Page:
The assertion of a Chinese identity due to the rise of China is a persistent threat that has to be managed carefully by Singapore, said retired top diplomat Bilahari Kausikan.
Given Singapore’s young age and multi-racial composition, the Singaporean identity is “particularly malleable” as it comes under pressure from external forces, according to Kausikan, who was speaking on Thursday (19 July) at the end of a forum on ethnic identity and culture organised by the Institute of Policy Studies (IPS) and OnePeople.sg.
One common narrative used by pro-China entities is that since Singapore is a small and predominantly Chinese country, the city-state should be on China’s side amid the power rivalry between the Asian giant and the US, according to Kausikan.
Singapore’s former ambassador-at-large dismissed this “simplified grotesque distortion of a much more complicated and complex reality”.
“(I) have come to the sad conclusion that they (pro-China entities) just cannot get it,” said Kausikan, adding that the equality of the different races in Singapore is an “alien concept” to them.
The current chairman of the National University of Singapore’s Middle East Institute has spoken about the issue on several occasions recently, including at a conference organised by OCBC last week.
Kausikan cited the example of Huang Jing, the former professor from the Lee Kuan Yew School of Public Policy who had his permanent residency revoked last year, after he was identified by the Ministry of Home Affairs as an “agent of influence of an intelligence service of a major country”.
Such a situation is very difficult to deal with but the Singapore government had to take firm action and show that the behaviour would not be tolerated here, Kausikan said.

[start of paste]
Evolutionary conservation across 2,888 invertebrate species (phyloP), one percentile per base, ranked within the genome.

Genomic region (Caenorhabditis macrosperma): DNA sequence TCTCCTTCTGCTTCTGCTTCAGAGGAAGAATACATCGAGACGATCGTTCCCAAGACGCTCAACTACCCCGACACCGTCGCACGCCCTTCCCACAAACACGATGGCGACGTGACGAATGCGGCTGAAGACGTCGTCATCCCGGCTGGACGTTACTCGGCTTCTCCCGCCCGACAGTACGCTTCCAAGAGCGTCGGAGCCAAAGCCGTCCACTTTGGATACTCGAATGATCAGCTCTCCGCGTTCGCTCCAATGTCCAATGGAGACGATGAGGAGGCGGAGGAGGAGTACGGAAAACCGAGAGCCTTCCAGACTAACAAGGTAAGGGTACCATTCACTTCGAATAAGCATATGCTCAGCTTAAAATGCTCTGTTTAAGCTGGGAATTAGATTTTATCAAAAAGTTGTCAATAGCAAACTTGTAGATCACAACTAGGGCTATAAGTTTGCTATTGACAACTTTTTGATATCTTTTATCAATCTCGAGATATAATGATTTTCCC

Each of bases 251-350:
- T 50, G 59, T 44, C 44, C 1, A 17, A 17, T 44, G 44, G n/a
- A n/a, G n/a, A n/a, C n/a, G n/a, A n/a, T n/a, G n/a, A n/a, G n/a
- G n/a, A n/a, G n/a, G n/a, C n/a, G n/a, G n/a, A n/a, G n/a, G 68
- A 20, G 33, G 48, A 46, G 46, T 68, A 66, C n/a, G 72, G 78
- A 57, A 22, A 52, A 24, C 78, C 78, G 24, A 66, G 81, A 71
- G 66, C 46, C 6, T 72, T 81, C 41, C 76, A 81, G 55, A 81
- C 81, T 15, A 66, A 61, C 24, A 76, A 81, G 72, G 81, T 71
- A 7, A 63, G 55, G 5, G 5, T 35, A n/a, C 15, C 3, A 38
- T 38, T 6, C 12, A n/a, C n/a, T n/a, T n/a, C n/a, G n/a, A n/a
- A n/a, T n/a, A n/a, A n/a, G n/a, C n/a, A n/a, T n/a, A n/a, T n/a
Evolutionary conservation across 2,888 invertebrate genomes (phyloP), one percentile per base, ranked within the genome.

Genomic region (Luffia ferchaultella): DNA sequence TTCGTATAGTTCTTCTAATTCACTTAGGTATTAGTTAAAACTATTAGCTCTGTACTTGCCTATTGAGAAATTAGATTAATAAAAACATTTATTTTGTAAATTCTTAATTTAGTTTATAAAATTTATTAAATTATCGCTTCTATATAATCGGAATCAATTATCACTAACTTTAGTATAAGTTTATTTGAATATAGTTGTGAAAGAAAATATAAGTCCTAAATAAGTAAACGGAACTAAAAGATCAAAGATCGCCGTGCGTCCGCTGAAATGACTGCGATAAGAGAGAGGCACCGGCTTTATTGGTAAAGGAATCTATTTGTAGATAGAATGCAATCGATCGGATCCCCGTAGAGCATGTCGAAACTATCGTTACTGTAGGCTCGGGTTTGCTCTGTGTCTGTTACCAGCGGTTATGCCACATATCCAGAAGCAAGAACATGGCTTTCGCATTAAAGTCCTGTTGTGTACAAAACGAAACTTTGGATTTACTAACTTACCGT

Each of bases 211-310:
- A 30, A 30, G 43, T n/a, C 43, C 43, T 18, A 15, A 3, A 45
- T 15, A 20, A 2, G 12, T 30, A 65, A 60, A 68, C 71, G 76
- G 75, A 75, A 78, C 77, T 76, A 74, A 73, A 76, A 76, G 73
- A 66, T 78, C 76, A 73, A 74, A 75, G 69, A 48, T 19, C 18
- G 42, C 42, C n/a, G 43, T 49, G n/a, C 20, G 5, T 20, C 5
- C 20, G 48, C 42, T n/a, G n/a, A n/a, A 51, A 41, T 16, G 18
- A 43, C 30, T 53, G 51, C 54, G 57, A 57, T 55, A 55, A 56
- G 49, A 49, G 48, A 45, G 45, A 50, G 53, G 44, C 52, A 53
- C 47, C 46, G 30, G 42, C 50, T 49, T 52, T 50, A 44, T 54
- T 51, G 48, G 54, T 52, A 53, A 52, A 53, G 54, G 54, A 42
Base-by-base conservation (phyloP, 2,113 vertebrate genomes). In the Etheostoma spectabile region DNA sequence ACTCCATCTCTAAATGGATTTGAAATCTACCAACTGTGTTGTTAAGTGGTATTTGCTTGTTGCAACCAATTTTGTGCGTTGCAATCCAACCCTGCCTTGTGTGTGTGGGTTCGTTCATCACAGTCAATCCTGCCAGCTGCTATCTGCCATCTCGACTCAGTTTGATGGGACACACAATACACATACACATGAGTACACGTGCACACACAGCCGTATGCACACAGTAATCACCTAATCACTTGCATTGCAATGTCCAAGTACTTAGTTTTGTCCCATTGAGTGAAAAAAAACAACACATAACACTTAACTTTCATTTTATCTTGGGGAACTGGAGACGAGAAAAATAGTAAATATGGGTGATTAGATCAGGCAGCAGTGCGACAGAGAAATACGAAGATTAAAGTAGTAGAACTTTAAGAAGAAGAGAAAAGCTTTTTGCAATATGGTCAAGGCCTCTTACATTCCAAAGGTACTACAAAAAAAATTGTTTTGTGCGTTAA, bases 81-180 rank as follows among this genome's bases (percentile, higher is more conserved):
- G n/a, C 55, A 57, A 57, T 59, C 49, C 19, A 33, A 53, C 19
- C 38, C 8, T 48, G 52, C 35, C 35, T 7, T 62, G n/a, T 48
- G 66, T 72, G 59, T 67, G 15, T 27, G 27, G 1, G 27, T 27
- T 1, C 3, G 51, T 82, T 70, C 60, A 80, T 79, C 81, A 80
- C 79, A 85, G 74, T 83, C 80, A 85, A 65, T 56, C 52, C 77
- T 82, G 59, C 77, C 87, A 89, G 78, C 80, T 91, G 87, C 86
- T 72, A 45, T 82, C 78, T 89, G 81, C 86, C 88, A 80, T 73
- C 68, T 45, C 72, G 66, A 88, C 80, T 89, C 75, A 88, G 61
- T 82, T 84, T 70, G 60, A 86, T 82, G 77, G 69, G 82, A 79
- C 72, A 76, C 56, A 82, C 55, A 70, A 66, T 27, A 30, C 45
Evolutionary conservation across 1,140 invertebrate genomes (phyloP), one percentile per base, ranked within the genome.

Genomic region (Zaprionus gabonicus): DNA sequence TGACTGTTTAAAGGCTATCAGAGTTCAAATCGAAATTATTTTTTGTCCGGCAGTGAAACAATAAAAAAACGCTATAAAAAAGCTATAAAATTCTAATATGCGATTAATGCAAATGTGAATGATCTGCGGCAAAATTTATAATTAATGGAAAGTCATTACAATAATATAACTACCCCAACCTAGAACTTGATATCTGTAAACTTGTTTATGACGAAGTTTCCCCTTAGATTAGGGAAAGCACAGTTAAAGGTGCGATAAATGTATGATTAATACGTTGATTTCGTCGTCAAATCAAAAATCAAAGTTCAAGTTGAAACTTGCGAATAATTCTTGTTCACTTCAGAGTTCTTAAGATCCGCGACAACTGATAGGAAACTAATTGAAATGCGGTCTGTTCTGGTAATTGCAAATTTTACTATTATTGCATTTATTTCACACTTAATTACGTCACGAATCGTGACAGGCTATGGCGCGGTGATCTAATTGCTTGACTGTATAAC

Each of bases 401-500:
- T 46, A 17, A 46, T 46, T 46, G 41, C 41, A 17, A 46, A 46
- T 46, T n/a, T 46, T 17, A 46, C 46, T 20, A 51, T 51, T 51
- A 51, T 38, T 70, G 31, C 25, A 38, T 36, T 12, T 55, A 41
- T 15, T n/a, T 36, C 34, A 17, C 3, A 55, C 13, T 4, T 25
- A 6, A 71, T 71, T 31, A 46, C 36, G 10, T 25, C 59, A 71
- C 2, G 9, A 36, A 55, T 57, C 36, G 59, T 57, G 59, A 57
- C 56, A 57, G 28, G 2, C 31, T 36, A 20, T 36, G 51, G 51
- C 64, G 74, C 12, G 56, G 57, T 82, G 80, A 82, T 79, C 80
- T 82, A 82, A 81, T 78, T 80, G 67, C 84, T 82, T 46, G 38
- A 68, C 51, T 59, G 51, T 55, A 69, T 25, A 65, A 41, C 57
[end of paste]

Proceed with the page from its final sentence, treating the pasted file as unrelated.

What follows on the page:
“I think it (an assertive Chinese identity) is the greatest foreign policy challenge that we face,” he added.
Kausikan pointed out that the adverse influence arising from the phenomenon can be felt across Southeast Asia, citing a “particularly stark example” during the recently concluded Malaysian general election.
The Chinese ambassador to Malaysia Bai Tian had openly campaigned for Malaysian Chinese Association president Liow Tiong Lai in the latter’s constituency in Bentong, in an incident Kausikan described as “so wrong in so many dimensions”.
Adding to the mix is the “global resurgence of identity” and the challenge it poses for Singapore’s leaders in the digital age, said Kausikan.
For example, he noted the “echo-chamber effect” of social media on the Singaporean identity and how it has reshaped the perception of immigration.
“You never really leave any country, you bring your country with you and you create little pockets of that country all over the place,” said Kausikan. “All you can do is to be aware of the downsides of the technologies.”
Nonetheless, it would be “foolish” for Singapore to not continue engaging with China but Kausikan called for greater awareness of pro-China operations.
On Singapore’s part, “the kind of system we have must be continually defended…(our) multi-racial, horizontal identity has been much more entrenched than it was in 1965.”
Kausikan also spoke about the new government in Malaysia led by Prime Minister Dr Mahathir Mohamad. The transfer of power from Najib Razak to Dr Mahathir does not mean there is a change of system for Malaysians, he added.
“You think Dr Mahathir would say, ‘Okay, I was wrong, no more bumiputra privileges.’ He may tamper with it on the edge. He tried to modify the bumiputra policy in minor ways, towards the end of his first time as prime minister and he failed.”
On the 93-year-old leader, Kausikan added that he could be “a bit irritating” in his dealings with Singapore on water and other issues. Dr Mahathir had in June described the price of water sold to Singapore as “manifestly ridiculous” in an interview with Singapore broadcaster Channel NewsAsia (CNA).
“But without him, the system will fall apart,” he quipped.
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